The GPU VRAM chips need special handling as the gap to the heat sink is greater than the distance the GPU is. This gap is the issue! Standard CPU/GPU chip TIM is designed to fill the micro surfaces of the metal to improve the heat transmission. It is not designed to span a gap!
Think of it like water pressed between two sheets of glass so only a very thin layer is present between.
The VRAM chips have about 1.5mm of gap between the top of the chips to the heat sink. Apple started off with heat pads and then transitioned to special gapping TIM. Sadly, it was a failure! As it just can’t effectively move the heat across the distance. I only use thermal pads on the VRAM chips.
OK, moving back to the CPU & GPU chips …
The differences between the top five thermal pastes are so little it really doesn’t matter! Unless you are pushing your system to the wall every day for long periods. The best way to think this is do you need a tricked out car to get to work every day or are you in the middle of the indy500 race?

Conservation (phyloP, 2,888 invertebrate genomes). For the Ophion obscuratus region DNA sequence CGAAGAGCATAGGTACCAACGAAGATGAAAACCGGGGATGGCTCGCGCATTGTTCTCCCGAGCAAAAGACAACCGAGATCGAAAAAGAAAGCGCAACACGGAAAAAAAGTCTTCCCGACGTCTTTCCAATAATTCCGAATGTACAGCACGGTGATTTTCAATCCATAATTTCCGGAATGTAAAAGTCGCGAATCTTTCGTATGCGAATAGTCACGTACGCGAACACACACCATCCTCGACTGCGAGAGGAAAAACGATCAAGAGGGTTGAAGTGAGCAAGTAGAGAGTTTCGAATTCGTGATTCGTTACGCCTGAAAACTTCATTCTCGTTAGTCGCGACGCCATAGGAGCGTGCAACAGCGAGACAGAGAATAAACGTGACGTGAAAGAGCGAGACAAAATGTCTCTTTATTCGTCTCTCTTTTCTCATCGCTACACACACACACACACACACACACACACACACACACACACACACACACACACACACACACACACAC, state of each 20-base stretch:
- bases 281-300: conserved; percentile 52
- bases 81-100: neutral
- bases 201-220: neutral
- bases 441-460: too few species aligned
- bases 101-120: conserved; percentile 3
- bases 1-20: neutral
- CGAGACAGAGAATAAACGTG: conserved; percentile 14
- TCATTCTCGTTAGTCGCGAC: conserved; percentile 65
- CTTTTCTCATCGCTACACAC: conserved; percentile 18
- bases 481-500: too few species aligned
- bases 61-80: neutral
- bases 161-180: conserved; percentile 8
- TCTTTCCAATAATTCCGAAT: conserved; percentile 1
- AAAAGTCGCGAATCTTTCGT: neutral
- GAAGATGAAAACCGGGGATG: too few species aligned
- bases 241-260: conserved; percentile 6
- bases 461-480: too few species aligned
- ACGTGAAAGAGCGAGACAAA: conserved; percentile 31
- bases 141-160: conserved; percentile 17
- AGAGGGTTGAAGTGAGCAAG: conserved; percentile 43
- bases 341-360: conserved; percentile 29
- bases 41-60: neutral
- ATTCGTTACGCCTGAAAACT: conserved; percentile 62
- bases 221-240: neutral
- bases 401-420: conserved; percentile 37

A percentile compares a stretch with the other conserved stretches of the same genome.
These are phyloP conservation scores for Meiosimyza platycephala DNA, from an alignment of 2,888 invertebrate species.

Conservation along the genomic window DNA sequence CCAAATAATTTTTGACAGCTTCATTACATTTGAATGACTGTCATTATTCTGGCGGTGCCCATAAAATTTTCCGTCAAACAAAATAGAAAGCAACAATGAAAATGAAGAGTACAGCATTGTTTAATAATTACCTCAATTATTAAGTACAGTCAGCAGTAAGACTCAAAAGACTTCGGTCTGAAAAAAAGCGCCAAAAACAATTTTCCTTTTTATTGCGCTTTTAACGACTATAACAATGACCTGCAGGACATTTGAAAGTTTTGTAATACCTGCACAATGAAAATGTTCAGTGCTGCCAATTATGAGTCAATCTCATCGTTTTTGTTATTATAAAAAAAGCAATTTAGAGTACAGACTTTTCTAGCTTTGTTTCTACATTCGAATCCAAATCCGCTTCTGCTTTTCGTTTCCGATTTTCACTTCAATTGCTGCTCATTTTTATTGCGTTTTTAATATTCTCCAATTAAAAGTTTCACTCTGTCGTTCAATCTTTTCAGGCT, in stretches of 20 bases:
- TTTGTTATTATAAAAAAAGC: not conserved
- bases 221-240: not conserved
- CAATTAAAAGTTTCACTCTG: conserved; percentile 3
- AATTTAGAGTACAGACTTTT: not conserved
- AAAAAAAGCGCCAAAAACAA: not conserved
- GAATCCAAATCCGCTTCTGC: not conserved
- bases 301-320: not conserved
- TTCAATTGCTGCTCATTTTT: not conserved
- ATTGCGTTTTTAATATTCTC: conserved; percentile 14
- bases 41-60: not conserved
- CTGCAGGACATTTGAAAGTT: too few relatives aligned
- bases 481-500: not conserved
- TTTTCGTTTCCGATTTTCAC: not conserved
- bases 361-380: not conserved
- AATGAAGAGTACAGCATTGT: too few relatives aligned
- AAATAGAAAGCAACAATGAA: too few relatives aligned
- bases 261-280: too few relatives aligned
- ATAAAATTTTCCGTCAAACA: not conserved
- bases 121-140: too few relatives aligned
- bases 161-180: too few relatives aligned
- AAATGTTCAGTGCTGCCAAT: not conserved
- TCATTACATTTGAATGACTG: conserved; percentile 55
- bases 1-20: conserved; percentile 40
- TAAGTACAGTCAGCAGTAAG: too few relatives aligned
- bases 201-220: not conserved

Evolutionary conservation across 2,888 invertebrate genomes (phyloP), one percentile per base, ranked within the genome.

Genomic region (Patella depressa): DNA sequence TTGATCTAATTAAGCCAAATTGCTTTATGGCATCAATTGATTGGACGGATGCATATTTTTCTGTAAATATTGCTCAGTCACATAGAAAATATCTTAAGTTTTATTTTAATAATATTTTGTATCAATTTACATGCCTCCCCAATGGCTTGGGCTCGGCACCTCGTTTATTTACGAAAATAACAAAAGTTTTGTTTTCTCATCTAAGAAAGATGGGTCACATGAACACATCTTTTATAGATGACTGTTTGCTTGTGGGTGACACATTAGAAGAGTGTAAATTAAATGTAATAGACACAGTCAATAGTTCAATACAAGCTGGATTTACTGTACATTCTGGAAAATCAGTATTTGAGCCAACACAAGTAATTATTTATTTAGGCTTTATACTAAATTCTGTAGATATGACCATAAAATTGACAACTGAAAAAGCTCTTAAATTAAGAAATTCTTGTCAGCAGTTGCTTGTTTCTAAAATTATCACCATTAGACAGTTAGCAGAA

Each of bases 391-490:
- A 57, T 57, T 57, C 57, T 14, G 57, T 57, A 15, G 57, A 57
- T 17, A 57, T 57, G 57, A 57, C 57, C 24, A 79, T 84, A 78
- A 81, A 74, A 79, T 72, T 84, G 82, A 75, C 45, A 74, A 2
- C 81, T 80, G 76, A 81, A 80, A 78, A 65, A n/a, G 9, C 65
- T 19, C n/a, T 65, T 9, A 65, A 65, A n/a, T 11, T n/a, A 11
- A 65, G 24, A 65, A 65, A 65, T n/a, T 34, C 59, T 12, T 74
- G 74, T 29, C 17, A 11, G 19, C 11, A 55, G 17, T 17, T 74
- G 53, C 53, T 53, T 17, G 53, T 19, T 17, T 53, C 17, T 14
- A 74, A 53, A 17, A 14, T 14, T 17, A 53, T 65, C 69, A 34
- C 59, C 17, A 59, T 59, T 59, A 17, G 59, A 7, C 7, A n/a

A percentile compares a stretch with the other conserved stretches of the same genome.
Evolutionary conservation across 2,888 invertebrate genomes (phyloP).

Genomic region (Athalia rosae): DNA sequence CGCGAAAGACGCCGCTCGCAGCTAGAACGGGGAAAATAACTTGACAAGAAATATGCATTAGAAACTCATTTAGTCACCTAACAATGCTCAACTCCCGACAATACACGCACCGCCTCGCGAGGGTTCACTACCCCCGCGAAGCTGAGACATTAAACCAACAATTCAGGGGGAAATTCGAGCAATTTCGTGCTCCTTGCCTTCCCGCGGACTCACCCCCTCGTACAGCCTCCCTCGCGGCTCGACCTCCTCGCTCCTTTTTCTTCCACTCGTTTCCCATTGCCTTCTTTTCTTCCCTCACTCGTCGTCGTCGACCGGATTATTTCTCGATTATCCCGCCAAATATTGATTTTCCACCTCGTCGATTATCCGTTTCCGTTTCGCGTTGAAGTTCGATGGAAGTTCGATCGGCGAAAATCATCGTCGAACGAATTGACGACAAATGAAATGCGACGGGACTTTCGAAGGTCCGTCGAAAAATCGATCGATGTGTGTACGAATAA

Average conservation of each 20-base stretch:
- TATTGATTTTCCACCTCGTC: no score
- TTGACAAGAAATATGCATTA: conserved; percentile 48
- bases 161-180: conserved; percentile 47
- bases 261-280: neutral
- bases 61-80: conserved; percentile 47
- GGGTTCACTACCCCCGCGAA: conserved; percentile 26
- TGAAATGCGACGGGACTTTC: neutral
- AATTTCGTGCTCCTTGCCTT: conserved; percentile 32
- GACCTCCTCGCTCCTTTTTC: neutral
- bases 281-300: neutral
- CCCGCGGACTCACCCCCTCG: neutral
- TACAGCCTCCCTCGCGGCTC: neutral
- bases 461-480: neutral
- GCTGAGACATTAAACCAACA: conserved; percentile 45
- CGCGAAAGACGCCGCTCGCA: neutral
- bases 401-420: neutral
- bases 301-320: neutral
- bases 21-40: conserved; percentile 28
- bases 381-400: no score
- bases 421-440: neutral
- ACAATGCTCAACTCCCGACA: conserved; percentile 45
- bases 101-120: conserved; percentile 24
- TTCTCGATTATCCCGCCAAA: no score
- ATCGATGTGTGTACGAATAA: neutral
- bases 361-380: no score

I personally use both Thermal Grizzly Kryonaut (12.5 W / mk conductivity) and Arctic Silver 5 (9.5 W / mk conductivity). I use Kryonaut on my pro’s gear and I use Silver on most of my standard users. The most important aspects is being non-conductive or capacitive as that will mess up your chip if it spreads past the area it should be placed.
What is important here is the volume needed is very little! You only want enough to coat the black silicon chip in a laptop or the metal heat spreader on a desktop class chip. You don’t want it to oozing onto the green chip base as it will interfere with the small SMT devices scattered on it. This is why you need to be careful! To much and you’ll chase your tail looking for a non-problem!
Going back to the thermal pads for a sec…
To be safe I dry fit the heat sink on and using a feeler gage (or a few strips of card stock) I measure the gap between the VRAM chips and the bottom of the heat sink. The pad height needs to be this or slightly higher.